Stochastic differential games, network of networks and the crowd evacuation problem

Event Start
Event End
Building 1, Level 4, Room 4102


In this talk, we present a class of stochastic differential games that can incorporate the distribution of the variables of interest (e.g., the system states and/or decision-makers' actions) into the strategic-interaction problem. We motivate the use of this type of differential games in networked large-scale applications that cover a high variety of engineering systems. In particular, we focus on the crowd evacuation problem. First, we only consider local aggregated congestion terms that penalize the magnitude of the decision-makers’ strategies allowing us to avoid the formation of congestion. Second, we consider both local and global aggregated congestion terms to perform crowd aversion during the evacuation procedure. We present some numerical results and few future directions, e.g., the case where decision-makers do not have prior knowledge about the geometry of the structure to be evacuated neither the existing obstacles.

Brief Biography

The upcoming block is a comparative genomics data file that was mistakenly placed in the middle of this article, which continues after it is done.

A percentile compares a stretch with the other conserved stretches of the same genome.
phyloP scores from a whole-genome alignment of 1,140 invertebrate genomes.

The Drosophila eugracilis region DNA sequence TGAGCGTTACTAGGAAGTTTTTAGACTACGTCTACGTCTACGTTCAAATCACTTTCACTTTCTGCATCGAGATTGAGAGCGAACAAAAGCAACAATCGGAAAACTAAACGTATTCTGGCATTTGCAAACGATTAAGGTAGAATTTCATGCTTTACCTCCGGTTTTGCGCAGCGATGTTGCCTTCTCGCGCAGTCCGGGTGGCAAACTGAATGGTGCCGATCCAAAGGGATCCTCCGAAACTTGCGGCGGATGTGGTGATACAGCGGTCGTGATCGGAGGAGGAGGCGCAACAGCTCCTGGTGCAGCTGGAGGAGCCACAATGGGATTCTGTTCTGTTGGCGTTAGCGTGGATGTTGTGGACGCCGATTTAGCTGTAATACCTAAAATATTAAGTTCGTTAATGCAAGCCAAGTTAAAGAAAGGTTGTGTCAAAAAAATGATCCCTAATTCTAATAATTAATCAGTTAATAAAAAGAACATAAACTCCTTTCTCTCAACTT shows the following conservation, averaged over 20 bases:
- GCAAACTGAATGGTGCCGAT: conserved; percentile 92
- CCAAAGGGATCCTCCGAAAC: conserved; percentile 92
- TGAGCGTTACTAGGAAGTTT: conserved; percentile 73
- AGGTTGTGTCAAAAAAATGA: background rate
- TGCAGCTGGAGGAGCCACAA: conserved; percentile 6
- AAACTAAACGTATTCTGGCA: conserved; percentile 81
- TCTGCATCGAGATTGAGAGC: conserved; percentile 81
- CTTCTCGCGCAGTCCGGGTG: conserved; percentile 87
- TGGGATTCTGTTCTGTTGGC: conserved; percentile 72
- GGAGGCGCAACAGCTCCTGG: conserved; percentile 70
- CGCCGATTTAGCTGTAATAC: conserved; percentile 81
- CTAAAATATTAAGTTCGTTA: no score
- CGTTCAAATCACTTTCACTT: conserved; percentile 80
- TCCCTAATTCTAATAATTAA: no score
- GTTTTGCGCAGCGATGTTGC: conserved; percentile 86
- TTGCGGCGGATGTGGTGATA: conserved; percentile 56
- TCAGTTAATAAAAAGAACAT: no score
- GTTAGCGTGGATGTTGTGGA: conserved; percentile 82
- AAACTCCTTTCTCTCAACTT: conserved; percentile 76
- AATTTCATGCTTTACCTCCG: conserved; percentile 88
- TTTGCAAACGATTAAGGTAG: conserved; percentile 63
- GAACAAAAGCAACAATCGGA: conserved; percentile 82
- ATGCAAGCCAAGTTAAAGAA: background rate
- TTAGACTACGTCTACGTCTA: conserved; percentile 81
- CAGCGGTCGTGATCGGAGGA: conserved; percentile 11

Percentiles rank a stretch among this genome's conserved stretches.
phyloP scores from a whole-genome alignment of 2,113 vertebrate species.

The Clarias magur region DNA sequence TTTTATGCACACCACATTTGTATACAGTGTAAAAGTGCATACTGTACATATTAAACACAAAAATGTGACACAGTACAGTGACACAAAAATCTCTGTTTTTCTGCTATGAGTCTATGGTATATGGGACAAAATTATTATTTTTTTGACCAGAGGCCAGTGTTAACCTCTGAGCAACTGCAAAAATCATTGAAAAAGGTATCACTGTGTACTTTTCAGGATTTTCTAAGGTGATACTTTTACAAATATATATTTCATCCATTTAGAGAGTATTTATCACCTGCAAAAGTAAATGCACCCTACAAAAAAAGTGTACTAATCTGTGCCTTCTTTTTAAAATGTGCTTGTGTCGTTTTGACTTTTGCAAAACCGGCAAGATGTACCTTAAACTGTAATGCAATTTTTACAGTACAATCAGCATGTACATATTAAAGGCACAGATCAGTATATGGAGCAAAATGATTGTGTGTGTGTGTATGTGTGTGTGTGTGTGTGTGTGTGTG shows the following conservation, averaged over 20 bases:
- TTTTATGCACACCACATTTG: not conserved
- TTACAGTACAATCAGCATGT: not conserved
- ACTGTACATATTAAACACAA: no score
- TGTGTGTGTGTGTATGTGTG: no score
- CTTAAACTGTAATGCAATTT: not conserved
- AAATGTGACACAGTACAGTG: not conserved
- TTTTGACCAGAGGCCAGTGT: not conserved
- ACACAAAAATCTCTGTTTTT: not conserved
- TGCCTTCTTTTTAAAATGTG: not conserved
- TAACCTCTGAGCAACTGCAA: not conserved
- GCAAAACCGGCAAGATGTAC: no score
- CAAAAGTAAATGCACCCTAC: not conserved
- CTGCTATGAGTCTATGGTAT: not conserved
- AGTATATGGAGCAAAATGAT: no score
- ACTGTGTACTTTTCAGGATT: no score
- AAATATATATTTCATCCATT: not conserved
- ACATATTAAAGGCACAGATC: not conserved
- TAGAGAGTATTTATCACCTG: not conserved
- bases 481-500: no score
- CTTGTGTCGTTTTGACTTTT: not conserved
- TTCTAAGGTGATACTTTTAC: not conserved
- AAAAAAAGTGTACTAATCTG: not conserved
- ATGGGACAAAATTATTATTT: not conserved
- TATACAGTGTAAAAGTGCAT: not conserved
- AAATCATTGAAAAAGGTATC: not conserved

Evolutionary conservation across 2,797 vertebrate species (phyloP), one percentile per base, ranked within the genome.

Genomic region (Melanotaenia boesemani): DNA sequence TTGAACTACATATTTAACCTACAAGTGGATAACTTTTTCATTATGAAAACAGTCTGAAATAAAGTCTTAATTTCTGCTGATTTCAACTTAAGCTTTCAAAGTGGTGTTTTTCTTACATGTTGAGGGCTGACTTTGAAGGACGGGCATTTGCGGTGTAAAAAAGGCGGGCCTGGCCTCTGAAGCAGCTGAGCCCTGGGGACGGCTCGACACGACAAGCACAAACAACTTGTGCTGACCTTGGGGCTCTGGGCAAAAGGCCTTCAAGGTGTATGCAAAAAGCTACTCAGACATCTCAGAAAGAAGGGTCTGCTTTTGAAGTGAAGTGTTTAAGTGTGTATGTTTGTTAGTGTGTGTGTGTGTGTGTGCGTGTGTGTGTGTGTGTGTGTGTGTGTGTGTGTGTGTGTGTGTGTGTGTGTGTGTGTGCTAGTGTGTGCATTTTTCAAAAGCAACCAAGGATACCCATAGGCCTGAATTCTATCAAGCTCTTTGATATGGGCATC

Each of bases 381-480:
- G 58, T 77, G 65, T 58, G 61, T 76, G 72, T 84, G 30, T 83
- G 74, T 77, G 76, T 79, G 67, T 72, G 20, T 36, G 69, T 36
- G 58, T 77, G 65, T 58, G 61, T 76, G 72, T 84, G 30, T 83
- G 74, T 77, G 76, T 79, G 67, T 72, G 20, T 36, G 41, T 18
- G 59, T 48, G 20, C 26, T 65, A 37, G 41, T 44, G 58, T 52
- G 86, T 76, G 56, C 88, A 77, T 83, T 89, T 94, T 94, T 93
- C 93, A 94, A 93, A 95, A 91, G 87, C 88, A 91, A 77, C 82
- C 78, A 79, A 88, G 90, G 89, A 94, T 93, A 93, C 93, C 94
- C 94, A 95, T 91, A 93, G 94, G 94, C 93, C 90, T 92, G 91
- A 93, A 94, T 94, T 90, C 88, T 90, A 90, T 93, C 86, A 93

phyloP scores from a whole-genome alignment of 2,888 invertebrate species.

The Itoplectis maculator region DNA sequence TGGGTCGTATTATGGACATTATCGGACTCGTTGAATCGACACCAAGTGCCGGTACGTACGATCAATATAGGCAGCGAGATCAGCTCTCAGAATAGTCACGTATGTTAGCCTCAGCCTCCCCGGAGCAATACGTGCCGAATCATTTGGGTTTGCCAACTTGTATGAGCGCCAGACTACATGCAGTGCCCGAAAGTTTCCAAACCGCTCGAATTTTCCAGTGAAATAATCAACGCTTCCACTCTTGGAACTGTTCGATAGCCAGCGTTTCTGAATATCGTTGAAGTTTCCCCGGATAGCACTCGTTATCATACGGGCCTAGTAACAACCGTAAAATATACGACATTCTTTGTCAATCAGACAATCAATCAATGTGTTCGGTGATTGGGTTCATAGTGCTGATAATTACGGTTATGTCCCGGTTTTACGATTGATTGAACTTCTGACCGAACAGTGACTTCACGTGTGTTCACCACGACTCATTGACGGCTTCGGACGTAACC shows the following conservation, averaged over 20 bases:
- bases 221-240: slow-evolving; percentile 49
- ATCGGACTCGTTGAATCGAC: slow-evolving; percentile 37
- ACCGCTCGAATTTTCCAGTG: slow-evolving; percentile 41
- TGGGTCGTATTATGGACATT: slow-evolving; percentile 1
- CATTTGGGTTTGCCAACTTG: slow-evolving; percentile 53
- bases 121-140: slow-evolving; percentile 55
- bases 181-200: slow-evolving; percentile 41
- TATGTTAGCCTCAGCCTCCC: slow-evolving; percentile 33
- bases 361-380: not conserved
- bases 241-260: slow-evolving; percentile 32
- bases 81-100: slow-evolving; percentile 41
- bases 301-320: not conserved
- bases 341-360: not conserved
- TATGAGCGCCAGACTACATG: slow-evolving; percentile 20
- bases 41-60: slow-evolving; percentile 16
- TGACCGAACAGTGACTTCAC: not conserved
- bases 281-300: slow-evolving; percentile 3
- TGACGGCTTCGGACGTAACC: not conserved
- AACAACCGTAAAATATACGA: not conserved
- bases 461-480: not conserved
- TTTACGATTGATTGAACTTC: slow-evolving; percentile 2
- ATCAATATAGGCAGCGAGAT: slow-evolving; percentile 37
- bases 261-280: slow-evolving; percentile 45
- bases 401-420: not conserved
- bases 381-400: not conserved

Julian Barreiro-Gomez received his MSc. degree in Electrical Engineering and the Ph.D. degree in Engineering from Universidad de Los Andes (UAndes), Bogota, Colombia, in 2013 and 2017, respectively. He received the Ph.D. degree (cum laude) in Automatic, Robotics and Computer Vision from the Technical University of Catalonia (UPC), Barcelona, Spain, in 2017, the Best Ph.D. Thesis in Control Engineering 2017 award from the Spanish National Committee of Automatic Control (CEA) and Springer, and the Best Ph.D. Thesis in Europe in the Field of Control for Complex and Heterogeneous Systems 2017 awarded by the European Embedded Control Institute (EECI). Since 2018, he is a Senior Member of the IEEE. He is co-author of the book “mean-field-type games for engineers” published by CRC Press. He is currently a Postdoctoral Associate in the Center on Stability, Instability, and Turbulence (SITE) at the New York University in Abu Dhabi (NYUAD), United Arab Emirates. Before joining SITE, he was with the Learning & Game Theory Laboratory (L&G-Lab) at the same university. His main research interests are: Optimal Control, Dynamic Games, Machine Learning, and Engineering Applications

Contact Person